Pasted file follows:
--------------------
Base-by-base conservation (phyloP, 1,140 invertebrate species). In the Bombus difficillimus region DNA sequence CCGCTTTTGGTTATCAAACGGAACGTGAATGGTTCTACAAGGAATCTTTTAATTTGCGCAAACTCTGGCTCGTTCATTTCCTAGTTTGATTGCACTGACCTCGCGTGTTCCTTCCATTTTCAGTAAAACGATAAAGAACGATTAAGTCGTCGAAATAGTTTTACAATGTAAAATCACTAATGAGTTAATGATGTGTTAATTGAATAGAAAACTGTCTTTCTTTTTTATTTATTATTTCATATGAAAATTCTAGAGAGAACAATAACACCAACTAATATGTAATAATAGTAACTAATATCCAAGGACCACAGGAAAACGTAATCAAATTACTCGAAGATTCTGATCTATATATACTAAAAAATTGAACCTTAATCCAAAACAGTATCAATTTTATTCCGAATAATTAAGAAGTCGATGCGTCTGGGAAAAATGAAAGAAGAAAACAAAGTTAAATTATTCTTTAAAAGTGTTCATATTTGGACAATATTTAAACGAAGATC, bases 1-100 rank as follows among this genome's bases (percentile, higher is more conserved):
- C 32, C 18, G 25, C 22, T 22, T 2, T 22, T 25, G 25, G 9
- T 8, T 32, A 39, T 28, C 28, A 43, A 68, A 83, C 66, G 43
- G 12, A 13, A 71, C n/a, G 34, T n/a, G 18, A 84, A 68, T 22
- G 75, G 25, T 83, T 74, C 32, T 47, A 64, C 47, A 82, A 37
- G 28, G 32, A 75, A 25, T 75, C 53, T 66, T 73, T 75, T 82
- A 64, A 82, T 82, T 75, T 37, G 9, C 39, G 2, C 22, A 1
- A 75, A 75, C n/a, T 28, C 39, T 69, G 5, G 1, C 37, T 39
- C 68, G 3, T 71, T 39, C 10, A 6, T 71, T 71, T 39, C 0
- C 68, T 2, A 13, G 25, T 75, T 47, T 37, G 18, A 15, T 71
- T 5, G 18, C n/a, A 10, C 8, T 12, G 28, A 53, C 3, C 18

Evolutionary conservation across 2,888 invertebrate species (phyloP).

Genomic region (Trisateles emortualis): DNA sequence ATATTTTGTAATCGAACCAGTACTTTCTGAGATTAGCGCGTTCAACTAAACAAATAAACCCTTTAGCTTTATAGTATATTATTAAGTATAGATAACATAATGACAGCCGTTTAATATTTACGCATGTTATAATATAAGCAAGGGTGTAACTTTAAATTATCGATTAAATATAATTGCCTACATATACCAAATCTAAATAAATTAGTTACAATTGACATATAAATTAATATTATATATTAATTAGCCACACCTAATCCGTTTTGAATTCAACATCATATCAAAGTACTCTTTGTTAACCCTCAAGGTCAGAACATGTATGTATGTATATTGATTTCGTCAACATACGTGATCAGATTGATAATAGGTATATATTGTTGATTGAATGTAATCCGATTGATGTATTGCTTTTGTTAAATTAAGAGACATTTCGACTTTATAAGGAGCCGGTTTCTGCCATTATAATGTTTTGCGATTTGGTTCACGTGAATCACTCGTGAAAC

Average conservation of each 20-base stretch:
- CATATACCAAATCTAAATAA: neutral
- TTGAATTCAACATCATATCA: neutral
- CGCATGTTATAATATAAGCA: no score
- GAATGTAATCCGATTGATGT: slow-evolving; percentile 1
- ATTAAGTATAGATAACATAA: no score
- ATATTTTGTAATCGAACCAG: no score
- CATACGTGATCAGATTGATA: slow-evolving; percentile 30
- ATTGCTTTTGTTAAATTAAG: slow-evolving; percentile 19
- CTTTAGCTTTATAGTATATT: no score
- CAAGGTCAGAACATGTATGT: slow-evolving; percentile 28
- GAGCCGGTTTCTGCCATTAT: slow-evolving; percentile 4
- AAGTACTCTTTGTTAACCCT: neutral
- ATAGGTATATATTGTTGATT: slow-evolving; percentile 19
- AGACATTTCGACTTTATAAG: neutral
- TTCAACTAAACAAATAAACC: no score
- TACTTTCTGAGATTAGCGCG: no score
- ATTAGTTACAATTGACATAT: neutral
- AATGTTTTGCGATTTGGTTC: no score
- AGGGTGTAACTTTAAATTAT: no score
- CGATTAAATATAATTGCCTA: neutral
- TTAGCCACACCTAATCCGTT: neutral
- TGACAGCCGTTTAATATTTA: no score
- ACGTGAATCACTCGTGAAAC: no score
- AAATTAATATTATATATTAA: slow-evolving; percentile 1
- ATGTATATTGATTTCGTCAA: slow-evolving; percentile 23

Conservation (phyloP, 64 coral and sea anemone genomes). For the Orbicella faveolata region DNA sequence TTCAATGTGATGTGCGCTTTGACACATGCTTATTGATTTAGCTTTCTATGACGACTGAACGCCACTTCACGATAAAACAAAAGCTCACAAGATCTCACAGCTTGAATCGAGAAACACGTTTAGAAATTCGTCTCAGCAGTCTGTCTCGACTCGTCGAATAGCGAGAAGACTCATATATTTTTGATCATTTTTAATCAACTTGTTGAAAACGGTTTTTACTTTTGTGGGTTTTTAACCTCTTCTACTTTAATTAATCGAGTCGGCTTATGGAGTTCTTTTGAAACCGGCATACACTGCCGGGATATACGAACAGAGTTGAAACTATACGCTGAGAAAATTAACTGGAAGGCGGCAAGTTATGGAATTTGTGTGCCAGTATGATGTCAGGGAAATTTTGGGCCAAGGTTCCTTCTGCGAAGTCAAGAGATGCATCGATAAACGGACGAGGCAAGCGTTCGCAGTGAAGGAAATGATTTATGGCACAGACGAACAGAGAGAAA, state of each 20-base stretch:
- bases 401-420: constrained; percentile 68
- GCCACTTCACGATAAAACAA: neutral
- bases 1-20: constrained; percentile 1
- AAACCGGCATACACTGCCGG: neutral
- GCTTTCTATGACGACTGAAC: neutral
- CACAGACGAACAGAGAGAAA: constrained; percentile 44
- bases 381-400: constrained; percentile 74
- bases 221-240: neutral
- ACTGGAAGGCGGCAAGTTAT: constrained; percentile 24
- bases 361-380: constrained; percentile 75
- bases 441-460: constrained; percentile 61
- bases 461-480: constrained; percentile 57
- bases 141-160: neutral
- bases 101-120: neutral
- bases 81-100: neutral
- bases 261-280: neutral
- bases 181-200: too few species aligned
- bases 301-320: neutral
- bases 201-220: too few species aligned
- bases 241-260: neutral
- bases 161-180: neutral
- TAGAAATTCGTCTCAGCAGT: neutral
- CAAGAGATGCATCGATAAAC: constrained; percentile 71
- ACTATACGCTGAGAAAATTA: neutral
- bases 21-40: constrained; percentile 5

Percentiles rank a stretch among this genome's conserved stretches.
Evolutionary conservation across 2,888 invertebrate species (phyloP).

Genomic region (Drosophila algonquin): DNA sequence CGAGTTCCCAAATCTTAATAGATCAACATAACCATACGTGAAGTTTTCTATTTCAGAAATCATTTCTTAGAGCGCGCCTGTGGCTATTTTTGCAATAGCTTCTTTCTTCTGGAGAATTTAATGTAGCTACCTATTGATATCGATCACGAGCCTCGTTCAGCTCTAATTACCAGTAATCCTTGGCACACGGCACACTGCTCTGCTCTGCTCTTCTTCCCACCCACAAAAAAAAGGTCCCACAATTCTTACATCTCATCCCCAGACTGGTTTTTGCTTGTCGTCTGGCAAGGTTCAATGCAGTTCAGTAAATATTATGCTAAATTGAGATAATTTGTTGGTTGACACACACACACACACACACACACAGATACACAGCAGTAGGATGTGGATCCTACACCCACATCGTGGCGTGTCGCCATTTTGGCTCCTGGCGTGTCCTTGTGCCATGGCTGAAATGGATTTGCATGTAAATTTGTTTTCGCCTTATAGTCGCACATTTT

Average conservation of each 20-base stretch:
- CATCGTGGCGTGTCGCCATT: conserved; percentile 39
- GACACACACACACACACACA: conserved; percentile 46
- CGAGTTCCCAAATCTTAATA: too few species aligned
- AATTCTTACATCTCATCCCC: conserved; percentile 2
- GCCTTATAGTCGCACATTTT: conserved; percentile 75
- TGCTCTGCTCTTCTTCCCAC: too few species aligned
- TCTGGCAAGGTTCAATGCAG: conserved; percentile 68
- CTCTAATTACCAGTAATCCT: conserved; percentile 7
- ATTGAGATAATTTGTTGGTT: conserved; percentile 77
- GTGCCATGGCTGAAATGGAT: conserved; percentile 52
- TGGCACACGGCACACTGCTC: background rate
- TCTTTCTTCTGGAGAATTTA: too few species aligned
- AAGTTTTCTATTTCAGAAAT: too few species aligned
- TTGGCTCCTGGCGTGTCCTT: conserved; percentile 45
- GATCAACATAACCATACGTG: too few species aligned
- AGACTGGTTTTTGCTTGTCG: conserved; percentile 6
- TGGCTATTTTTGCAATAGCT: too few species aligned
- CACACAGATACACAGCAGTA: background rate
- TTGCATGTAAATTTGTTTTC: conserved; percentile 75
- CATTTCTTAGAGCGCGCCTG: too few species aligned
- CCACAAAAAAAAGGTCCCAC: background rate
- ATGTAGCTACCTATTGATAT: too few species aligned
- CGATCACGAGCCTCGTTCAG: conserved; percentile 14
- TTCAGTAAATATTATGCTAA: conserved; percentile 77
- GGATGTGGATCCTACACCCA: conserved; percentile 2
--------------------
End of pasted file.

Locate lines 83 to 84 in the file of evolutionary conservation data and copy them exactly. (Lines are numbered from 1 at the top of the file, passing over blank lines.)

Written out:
- TTGGCTCCTGGCGTGTCCTT: conserved; percentile 45
- GATCAACATAACCATACGTG: too few species aligned